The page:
School holidays are fast approaching, which means kids will have plenty of time to explore new hobbies and activities. If you haven’t already, consider signing your child up to martial arts classes.
Martial arts like Brazilian Jiu-Jitsu are fantastic options for children of almost any age. It keeps kids active, which is great for health and fitness. Just as importantly though, they learn self-defence skills that are valuable for life. It’s also a great social atmosphere to make new friends. Martial arts mats have it all!
Gracie Miranda is a BJJ academy located in the Sutherland Shire. We offer classes for kids aged dive and up every day of the week. These classes are separated into two groups: Children aged 5-8, and children 9-14.
Hold on, what’s Jiu-Jitsu again?
Martial arts can look very similar if you’re not familiar with them all. Like many other arts, Brazilian Jiu-Jitsu will have your child put on a gi before they get on the mats. That’s where BJJ’s similarities to most other martial arts begins and ends!
Jiu-Jitsu is a grappling martial art that predominantly takes place on the ground. That makes it much different than disciplines like Karate, Kung-Fu and Taekwondo, all of which you’ve surely heard of. Those arts all focus on striking, and have no wrestling component. BJJ is the exact opposite.
Jiu-Jitsu is more similar to wrestling, which is popular in the US and Eastern Europe, and the Japanese art of Judo. It started in the 1920s when the Gracie family modified Judo techniques so they could be used by smaller practitioners on bigger, heavier ones.
This quote from BJJ founder Helio Gracie sums up why it’s the perfect martial art for kids: “Jiu-Jitsu is for the protection of the individual, the older man, the weak, the child, the lady and the young woman – anyone who doesn’t have the physical attributes to defend themselves.”
Is BJJ safe for kids?
BJJ is all about taking an opponent to the ground, assuming a dominant position and applying a submission hold. The only part of this sequence that can be dangerous is the takedown part. These skills are typically only taught to older practitioners in smaller classes so as to reduce the risk of people falling atop each other.
No striking means the risk of head injury is drastically reduced. Jiu-Jitsu also has a heavy practical element: Because the injury risk is relatively low, practiced kids are able to spar at high intensity. This allows self-defence techniques to be practiced against resisting opponents.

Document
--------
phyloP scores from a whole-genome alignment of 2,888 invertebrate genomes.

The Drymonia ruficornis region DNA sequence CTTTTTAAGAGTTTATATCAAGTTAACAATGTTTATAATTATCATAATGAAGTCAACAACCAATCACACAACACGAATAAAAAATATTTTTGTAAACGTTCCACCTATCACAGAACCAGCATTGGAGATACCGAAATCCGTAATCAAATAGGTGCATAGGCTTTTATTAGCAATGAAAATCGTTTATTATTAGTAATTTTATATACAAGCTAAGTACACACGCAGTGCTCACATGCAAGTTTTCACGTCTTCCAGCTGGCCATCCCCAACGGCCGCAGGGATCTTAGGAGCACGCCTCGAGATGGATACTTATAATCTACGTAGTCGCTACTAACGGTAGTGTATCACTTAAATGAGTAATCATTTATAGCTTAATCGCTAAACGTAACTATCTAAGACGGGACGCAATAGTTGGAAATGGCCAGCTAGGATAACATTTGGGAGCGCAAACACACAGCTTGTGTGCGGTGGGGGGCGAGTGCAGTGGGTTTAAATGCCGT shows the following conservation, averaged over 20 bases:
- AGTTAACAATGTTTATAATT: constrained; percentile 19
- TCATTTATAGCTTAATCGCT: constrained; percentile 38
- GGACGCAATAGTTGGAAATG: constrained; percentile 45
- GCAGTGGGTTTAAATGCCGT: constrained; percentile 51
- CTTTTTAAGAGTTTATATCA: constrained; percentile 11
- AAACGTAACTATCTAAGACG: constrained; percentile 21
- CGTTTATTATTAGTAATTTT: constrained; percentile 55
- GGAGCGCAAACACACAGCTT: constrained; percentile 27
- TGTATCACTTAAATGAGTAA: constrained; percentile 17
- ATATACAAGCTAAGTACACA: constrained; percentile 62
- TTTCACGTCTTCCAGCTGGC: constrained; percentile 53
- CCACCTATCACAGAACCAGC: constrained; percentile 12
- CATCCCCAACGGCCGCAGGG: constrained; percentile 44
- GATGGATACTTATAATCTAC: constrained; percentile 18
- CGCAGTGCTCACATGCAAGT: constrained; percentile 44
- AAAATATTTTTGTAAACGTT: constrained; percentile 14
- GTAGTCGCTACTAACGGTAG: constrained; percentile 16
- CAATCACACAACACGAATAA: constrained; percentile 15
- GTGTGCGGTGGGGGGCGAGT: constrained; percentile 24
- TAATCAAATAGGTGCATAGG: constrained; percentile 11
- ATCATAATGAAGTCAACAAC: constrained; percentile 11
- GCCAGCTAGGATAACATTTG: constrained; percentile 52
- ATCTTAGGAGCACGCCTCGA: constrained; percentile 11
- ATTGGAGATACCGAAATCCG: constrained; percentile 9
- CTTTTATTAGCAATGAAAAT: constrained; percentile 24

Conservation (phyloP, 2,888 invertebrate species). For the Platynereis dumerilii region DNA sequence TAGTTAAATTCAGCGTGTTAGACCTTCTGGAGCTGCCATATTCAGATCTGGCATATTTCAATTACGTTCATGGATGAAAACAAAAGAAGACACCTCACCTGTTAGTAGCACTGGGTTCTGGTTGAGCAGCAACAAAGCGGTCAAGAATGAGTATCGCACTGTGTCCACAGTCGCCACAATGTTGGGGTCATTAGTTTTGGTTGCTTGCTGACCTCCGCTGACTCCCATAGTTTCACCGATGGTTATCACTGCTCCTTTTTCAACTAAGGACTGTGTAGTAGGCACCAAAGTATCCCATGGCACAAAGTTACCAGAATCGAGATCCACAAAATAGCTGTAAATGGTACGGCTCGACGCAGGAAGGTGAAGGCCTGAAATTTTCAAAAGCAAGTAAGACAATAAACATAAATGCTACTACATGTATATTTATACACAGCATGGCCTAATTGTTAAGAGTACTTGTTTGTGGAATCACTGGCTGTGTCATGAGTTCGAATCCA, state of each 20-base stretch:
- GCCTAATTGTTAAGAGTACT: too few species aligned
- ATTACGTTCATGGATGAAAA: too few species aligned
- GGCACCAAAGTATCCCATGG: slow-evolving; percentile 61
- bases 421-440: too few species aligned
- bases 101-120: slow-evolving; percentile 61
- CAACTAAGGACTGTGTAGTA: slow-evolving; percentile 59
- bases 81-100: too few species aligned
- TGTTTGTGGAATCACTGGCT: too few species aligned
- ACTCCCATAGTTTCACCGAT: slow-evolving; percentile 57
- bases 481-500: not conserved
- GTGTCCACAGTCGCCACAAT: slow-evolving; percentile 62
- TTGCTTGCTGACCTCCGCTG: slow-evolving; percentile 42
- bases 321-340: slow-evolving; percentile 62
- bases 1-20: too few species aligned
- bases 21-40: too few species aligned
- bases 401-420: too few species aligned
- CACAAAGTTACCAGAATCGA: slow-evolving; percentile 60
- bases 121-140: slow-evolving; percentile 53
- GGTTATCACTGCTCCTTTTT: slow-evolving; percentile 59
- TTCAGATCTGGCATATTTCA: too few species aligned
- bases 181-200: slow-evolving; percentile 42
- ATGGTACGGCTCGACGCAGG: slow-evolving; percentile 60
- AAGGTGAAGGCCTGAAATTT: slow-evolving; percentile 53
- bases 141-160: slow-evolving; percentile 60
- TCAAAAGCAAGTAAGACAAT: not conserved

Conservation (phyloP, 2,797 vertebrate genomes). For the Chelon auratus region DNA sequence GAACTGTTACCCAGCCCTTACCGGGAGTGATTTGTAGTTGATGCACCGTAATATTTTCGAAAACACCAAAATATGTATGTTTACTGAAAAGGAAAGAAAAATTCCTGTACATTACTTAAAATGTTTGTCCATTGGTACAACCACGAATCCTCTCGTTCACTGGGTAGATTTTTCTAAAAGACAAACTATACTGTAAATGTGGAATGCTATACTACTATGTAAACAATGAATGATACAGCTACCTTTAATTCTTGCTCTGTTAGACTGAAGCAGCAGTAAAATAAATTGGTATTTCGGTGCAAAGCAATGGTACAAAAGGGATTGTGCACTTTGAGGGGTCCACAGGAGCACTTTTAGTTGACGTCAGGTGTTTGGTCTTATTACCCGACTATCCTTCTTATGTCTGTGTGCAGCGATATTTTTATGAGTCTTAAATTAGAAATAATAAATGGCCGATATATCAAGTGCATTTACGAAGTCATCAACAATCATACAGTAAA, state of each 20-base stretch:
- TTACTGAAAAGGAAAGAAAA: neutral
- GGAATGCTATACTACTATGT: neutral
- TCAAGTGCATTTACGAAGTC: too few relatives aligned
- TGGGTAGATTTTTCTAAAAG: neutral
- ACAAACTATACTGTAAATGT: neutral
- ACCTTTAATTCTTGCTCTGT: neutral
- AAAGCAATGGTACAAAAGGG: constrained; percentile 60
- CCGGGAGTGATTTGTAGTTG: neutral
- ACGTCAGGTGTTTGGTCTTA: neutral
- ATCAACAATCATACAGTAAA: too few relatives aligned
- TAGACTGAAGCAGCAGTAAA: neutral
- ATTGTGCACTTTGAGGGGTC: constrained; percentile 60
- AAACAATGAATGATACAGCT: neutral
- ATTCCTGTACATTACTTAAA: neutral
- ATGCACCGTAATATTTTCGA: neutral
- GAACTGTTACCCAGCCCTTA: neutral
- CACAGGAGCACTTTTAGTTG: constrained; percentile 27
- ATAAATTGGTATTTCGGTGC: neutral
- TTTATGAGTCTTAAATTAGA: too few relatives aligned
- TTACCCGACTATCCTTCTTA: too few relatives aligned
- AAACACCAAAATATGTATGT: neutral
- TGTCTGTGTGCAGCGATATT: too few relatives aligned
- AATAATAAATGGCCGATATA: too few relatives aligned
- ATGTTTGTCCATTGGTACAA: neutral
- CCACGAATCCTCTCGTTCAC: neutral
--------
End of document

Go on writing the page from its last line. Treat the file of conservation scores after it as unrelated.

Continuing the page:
At Gracie Miranda, we take safety as our number one concern – especially for the kids classes. This is reflected in the way we teach children. Young kids are taught Jiu-Jitsu techniques through games and fun activities, rather than serious training. As they get older, the training becomes more explicit and taught less through the prism of games. Once kids are either old or comfortable enough on the mats, we begin teaching raw Jiu-Jitsu.
In short, we make sure kids are always comfortable and learning at the right pace.
What’s the right age to start my kid?
As a general rule, we say that 5-years-old is the right age for most kids to start training Jiu-Jitsu. With that said, not every child is different. Some younger kids are comfortable enough to start a bit early, and others may take a bit longer. In either case, feel free to come into Gracie Miranda and talk to our coaches for a more thorough assessment.
Preteens and teenagers are at the perfect age to start martial art classes, too. At this age they’re coordinated enough to start learning more intricate BJJ technique, technique they can retain and hone as they become an adult.
Jiu-Jitsu is a martial art people train for life. Helio Gracie was famous for training well into his 90s. Ask any adult who’s been training for a few years and they’ll tell you they wish they started earlier. It’s a complicated martial art that can take over a decade to truly learn, but the learning process is deeply satisfying.
If you’re in the Sutherland Shire and considering signing your child up for BJJ, come into Gracie Miranda for a free trial class.